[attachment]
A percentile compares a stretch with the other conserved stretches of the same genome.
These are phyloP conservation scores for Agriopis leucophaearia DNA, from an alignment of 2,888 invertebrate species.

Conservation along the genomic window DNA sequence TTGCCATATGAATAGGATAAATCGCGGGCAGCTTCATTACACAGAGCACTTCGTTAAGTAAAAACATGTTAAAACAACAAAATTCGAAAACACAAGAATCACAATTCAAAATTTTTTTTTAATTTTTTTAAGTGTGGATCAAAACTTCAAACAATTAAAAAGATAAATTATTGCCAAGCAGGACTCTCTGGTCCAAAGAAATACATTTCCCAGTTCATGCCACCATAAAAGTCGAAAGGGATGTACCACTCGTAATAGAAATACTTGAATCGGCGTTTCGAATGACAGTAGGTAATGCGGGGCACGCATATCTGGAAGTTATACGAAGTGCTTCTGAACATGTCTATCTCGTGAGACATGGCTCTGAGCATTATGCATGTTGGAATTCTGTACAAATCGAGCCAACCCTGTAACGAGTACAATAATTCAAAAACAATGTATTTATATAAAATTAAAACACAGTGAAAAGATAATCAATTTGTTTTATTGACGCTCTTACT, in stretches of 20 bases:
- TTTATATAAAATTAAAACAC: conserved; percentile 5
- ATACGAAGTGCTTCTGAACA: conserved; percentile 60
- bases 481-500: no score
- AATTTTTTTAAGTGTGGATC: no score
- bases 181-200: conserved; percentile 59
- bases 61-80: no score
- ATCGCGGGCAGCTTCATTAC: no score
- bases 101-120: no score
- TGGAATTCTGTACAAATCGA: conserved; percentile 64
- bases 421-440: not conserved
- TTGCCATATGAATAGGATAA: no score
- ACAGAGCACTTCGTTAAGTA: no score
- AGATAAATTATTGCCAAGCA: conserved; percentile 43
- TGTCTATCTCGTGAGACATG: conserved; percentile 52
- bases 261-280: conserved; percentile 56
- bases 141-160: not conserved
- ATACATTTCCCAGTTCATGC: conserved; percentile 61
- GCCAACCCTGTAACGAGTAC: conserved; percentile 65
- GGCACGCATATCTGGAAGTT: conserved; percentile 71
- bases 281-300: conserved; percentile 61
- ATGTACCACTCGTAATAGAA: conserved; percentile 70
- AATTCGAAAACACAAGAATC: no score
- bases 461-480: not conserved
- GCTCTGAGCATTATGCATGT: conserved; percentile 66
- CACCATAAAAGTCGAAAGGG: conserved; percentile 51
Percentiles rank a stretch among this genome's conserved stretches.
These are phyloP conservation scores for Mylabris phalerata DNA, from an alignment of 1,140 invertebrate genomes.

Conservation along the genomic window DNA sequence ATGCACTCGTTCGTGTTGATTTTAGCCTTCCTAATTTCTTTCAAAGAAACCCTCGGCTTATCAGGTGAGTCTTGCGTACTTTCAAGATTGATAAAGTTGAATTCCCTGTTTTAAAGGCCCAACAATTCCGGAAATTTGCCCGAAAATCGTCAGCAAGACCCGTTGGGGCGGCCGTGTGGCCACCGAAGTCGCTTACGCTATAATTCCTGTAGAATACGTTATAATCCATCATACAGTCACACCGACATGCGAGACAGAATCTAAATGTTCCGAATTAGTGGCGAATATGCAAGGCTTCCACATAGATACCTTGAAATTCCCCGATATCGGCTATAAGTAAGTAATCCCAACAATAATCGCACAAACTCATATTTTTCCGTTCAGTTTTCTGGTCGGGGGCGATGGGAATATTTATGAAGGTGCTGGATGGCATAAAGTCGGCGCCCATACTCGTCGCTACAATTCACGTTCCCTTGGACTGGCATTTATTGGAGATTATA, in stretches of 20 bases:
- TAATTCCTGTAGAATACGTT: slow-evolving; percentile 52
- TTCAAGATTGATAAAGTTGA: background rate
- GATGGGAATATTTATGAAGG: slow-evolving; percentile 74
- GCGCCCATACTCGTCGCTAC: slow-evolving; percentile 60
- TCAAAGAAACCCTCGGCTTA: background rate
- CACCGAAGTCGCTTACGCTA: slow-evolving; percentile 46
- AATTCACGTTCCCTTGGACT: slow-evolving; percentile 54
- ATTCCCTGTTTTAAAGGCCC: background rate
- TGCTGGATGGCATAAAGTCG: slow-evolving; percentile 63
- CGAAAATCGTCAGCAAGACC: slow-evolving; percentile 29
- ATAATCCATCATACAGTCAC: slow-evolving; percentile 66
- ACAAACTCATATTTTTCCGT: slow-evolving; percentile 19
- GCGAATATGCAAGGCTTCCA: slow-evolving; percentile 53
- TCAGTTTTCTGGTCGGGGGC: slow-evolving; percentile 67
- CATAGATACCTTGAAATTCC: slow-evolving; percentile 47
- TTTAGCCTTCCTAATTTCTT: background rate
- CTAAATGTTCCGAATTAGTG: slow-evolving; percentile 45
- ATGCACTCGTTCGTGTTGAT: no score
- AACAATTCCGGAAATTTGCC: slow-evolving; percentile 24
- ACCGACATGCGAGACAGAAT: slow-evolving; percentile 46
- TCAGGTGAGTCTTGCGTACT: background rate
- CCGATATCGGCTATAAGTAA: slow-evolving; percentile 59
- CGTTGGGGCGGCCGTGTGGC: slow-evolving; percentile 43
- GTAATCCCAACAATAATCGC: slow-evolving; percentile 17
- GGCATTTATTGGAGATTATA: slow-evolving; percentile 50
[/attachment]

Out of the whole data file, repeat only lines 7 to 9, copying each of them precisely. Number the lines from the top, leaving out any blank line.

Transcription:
- AATTTTTTTAAGTGTGGATC: no score
- bases 181-200: conserved; percentile 59
- bases 61-80: no score